Following the protests over Michael Brown's shooting death in Ferguson, Mo., last year, aggressive ticketing in St. Louis County's towns and cities elicited national scrutiny. That practice also caught the attention of the Missouri General Assembly, which clamped down on ticket-happy policing.

But the new law is having some unintended consequences. And some of St. Louis County's municipal leaders are fighting back.

When the Missouri Legislature altered how towns and cities can collect traffic fine revenue, it was supposed to help people like Jaquin Holmes. The St. Louis resident says he's been hassled by municipal police departments around here, many of which garnered a bad reputation for writing lots and lots of tickets.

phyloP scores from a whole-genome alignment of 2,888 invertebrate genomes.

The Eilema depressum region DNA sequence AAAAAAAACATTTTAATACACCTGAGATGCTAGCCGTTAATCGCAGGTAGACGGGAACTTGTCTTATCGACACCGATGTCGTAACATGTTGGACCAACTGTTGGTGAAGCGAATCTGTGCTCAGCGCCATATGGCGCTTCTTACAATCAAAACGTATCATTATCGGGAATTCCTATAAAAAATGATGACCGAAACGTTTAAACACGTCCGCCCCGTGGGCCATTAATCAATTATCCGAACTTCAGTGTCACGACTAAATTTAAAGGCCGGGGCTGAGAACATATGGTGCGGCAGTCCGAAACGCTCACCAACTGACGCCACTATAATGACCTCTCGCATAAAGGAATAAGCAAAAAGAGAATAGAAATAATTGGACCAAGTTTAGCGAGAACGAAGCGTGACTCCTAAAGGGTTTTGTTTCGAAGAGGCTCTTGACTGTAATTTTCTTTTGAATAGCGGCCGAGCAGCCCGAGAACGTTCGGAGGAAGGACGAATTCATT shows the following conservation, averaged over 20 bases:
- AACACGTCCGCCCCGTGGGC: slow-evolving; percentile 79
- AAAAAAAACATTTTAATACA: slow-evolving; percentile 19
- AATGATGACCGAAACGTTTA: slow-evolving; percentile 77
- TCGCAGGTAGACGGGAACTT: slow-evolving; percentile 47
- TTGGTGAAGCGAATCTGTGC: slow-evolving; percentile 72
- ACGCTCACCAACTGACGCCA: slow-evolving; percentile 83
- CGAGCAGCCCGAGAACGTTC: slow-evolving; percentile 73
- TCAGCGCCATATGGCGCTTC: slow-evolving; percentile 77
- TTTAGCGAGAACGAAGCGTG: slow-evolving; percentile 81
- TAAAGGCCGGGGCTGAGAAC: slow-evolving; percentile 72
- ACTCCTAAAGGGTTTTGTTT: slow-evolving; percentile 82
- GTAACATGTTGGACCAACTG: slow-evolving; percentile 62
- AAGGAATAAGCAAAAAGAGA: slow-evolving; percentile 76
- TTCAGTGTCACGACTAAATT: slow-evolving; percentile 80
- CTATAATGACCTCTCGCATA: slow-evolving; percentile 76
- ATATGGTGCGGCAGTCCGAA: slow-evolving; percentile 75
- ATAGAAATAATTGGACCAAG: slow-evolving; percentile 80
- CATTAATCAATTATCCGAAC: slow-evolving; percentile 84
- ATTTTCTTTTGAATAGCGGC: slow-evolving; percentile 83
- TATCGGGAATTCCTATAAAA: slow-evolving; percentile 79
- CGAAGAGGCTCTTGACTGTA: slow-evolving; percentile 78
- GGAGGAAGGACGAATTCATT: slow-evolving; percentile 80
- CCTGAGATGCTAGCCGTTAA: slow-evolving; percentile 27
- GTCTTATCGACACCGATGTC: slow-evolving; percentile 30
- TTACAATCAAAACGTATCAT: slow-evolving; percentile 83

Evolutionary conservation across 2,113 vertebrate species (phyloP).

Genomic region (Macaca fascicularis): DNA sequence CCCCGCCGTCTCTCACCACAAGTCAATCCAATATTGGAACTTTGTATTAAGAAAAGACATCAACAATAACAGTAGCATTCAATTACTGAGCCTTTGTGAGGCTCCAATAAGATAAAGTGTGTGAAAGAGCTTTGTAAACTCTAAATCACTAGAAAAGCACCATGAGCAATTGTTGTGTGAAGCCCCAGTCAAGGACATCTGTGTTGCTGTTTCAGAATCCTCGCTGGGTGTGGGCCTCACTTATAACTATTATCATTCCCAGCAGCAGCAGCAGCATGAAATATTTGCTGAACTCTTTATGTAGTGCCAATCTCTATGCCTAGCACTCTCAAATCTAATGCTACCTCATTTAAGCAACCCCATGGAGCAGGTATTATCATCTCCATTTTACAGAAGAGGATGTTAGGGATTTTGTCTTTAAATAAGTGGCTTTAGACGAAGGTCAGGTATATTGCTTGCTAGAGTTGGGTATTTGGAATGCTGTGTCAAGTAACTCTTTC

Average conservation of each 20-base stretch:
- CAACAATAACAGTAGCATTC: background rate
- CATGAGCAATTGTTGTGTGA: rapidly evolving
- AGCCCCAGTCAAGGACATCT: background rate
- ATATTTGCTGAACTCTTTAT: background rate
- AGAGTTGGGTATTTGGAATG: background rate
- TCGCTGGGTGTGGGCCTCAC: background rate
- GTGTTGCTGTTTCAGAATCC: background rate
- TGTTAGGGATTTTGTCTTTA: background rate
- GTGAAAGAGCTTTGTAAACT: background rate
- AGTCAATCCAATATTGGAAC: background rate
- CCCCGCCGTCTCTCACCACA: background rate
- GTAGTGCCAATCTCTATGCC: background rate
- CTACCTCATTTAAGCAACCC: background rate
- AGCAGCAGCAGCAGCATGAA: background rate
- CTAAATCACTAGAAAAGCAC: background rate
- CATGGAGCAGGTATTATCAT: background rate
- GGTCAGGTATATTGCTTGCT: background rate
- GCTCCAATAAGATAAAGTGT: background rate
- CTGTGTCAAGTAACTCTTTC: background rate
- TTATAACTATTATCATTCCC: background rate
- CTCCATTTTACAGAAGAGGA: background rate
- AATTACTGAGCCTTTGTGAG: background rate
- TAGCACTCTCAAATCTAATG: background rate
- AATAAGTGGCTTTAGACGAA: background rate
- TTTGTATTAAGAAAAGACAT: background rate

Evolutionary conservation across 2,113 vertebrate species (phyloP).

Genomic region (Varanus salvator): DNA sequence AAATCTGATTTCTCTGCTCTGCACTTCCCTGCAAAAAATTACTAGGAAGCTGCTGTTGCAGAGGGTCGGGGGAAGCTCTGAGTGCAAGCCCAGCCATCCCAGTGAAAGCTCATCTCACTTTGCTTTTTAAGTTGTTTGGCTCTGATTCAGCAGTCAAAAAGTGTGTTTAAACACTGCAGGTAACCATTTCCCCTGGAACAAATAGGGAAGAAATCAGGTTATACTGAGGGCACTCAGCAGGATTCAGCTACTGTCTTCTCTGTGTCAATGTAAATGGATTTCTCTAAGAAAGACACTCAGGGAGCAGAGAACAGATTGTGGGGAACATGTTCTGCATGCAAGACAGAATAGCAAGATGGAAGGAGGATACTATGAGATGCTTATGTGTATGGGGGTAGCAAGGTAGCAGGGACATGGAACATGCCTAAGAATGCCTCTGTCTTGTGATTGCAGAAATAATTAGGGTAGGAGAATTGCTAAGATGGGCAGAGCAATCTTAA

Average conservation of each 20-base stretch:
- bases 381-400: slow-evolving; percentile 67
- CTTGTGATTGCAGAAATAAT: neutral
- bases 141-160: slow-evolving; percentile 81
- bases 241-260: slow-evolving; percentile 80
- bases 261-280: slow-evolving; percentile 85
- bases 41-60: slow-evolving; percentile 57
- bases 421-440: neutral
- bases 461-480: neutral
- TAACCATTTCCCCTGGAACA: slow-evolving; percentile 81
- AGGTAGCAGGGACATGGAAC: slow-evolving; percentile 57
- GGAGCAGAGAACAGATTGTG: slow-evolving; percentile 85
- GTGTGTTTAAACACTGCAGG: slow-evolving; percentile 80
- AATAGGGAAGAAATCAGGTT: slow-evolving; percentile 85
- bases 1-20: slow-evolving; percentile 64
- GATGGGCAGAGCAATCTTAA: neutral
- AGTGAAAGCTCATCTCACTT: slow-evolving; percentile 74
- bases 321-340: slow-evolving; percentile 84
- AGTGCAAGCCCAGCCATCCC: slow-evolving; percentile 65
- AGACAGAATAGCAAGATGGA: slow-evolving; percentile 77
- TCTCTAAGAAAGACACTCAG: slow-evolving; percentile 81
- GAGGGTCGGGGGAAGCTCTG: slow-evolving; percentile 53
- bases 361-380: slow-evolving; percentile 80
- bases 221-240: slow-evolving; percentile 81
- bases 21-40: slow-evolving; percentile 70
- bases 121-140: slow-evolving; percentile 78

"You can see that we don't have any oversight. We don't have any say. And it's really an oppressive system," Holmes says.

Missouri lawmakers sought to change that system by curbing the percentage of traffic fine revenue cities could incorporate into their budgets. For St. Louis County cities, the threshold dropped from 30 percent to 12.5 percent. And it dropped from 30 to 20 percent in the rest of the state.

The Ferguson unrest magnified the issue, especially after aggressive ticketing was cited as a major source of tension between African-American motorists and law enforcement.

The new law won't affect the city of Ferguson that much, because traffic fines constitute a relatively low percentage of that town's budget. Instead, it will hurt cities like Cool Valley — a small town with a largely African-American population and black elected leaders like Viola Murphy.